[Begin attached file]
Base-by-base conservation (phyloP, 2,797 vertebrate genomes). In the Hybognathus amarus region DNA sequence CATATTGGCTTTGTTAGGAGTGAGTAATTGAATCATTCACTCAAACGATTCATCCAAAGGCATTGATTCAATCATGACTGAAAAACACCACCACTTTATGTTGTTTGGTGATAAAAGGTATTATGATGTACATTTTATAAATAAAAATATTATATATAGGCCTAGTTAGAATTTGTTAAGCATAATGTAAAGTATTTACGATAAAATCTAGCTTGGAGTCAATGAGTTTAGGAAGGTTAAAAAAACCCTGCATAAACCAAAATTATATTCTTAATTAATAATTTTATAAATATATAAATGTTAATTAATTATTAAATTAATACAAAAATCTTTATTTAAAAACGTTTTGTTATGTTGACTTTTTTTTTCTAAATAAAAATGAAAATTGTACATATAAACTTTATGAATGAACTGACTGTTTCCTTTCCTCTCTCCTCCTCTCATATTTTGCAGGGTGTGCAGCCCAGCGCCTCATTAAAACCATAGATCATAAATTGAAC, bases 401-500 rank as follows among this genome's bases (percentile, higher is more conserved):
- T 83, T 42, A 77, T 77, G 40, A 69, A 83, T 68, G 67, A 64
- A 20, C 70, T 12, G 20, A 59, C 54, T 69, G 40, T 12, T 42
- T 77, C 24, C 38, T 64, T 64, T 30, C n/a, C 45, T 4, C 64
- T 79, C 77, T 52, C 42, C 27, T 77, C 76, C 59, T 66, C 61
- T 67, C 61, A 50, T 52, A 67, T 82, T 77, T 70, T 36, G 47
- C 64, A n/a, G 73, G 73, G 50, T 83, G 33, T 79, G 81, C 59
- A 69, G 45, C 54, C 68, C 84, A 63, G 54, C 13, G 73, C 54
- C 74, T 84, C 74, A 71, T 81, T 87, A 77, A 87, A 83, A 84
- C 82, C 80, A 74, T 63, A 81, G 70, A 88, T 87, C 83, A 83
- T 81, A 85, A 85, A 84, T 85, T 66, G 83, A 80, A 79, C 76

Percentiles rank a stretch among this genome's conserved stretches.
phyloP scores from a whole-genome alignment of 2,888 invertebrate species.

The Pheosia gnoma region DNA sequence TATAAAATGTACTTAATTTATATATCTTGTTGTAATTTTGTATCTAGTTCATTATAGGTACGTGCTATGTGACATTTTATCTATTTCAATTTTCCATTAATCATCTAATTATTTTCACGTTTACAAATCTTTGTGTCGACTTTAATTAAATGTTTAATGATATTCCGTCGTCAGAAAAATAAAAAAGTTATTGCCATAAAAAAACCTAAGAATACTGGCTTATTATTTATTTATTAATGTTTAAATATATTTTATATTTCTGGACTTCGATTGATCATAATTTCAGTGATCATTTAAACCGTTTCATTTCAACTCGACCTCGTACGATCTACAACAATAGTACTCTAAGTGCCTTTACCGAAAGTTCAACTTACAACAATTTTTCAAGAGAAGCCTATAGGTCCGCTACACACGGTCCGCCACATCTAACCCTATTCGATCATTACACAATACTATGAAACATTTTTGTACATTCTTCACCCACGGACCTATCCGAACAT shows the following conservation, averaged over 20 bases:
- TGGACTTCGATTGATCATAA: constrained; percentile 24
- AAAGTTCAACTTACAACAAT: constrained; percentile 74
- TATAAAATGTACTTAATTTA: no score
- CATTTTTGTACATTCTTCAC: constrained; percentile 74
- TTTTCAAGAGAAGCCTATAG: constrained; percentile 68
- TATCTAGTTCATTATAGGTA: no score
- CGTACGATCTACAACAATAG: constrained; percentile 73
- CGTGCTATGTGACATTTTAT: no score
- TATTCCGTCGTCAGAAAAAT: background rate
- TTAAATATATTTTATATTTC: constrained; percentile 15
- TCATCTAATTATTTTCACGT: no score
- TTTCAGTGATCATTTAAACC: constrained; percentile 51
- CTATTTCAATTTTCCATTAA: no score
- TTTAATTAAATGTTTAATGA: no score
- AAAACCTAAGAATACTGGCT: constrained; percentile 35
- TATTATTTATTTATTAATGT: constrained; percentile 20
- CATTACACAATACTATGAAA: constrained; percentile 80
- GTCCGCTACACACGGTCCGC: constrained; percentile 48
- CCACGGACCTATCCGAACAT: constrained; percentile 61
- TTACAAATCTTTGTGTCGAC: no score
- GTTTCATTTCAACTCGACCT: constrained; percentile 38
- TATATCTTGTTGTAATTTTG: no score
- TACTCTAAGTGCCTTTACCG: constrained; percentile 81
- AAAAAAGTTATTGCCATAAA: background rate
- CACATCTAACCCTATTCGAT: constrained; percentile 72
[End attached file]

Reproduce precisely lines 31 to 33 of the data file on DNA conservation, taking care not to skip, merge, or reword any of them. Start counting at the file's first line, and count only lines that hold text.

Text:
- CATTACACAATACTATGAAA: constrained; percentile 80
- GTCCGCTACACACGGTCCGC: constrained; percentile 48
- CCACGGACCTATCCGAACAT: constrained; percentile 61